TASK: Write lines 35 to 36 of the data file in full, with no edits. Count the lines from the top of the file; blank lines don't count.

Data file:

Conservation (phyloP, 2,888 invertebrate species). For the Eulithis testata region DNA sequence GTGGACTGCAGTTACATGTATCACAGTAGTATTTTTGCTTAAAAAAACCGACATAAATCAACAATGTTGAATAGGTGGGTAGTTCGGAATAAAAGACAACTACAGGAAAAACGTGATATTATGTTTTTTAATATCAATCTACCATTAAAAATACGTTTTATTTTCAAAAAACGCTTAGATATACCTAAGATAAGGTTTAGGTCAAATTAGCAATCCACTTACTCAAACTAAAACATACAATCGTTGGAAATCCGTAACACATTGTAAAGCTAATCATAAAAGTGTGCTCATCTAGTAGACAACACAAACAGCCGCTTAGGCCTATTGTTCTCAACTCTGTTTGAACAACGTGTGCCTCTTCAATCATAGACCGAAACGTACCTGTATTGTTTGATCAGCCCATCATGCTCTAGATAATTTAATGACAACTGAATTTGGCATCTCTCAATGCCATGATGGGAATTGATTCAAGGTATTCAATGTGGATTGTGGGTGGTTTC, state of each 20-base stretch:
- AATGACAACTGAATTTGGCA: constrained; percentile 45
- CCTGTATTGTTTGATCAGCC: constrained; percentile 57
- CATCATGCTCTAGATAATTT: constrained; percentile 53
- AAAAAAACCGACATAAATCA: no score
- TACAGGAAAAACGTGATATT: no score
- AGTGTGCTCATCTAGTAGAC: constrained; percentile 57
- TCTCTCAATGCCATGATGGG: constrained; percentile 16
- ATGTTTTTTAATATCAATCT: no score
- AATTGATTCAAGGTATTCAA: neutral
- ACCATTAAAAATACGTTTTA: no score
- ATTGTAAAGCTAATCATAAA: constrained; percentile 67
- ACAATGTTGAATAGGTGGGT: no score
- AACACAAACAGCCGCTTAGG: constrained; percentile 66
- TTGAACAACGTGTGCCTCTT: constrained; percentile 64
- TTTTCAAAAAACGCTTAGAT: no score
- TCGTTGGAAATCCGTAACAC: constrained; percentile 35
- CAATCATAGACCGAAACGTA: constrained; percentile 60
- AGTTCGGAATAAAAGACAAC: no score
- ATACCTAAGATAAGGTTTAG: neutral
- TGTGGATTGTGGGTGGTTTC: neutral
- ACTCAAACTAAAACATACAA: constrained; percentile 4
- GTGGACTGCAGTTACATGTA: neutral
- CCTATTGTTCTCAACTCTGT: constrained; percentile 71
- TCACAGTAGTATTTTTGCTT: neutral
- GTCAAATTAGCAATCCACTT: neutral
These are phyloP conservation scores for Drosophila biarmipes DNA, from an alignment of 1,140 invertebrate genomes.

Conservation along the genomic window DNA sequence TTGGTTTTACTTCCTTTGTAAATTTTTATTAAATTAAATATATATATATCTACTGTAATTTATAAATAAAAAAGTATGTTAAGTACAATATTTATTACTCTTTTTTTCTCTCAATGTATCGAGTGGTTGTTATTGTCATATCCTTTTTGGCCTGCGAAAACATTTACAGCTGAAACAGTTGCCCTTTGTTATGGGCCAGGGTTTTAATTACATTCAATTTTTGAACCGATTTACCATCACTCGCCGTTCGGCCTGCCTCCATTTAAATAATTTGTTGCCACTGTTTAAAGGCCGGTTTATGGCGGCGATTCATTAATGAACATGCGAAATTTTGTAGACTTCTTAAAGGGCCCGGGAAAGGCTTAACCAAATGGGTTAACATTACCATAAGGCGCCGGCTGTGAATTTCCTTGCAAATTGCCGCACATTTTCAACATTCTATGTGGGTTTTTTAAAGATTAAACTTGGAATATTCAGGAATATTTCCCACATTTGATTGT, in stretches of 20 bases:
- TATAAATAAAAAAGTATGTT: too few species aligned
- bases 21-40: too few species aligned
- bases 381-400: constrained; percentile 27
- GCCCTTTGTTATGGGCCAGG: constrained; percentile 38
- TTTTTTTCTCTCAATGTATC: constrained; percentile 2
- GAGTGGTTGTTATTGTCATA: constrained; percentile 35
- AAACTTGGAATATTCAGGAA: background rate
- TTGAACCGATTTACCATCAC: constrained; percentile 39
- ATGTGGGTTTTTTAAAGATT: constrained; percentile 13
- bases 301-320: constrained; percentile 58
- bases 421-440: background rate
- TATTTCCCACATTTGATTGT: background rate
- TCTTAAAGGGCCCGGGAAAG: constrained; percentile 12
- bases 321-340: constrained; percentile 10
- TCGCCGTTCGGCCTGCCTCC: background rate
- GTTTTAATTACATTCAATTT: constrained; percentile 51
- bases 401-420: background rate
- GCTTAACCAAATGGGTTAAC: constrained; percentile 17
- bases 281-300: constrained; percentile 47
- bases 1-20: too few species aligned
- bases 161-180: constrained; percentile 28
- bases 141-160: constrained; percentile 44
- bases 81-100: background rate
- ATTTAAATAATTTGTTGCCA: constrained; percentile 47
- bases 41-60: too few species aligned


- AAACTTGGAATATTCAGGAA: background rate
- TTGAACCGATTTACCATCAC: constrained; percentile 39